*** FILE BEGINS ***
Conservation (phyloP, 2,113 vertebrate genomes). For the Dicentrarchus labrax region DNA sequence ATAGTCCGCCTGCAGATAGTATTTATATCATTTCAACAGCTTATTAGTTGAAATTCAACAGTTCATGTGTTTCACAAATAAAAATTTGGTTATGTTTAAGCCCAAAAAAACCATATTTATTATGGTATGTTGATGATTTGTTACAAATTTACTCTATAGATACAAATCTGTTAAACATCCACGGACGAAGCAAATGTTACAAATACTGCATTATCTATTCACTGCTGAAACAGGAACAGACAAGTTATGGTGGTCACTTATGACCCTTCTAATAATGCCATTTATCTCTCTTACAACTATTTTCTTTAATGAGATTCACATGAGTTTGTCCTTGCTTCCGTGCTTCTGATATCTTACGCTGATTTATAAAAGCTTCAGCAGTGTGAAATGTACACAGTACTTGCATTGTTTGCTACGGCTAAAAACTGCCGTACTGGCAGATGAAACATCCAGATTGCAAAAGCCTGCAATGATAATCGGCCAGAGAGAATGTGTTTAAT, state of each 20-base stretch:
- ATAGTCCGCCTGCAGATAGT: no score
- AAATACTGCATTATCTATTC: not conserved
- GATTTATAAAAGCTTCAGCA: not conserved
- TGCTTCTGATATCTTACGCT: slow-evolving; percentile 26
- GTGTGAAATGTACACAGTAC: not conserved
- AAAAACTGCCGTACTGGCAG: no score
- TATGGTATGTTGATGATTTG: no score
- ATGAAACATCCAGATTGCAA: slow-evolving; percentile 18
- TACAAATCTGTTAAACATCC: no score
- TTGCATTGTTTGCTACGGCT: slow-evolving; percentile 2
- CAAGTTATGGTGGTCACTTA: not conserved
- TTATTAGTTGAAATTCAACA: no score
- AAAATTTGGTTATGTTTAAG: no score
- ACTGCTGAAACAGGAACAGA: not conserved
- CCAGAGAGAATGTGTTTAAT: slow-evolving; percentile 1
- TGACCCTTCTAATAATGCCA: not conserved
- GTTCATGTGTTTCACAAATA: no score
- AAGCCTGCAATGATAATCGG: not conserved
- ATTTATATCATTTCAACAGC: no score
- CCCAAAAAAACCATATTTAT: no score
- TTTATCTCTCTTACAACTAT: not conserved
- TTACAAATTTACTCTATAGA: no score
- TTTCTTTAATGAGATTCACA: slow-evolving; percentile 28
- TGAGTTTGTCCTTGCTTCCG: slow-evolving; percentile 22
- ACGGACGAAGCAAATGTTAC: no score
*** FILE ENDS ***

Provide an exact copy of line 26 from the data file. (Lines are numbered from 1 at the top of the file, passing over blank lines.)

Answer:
- ACGGACGAAGCAAATGTTAC: no score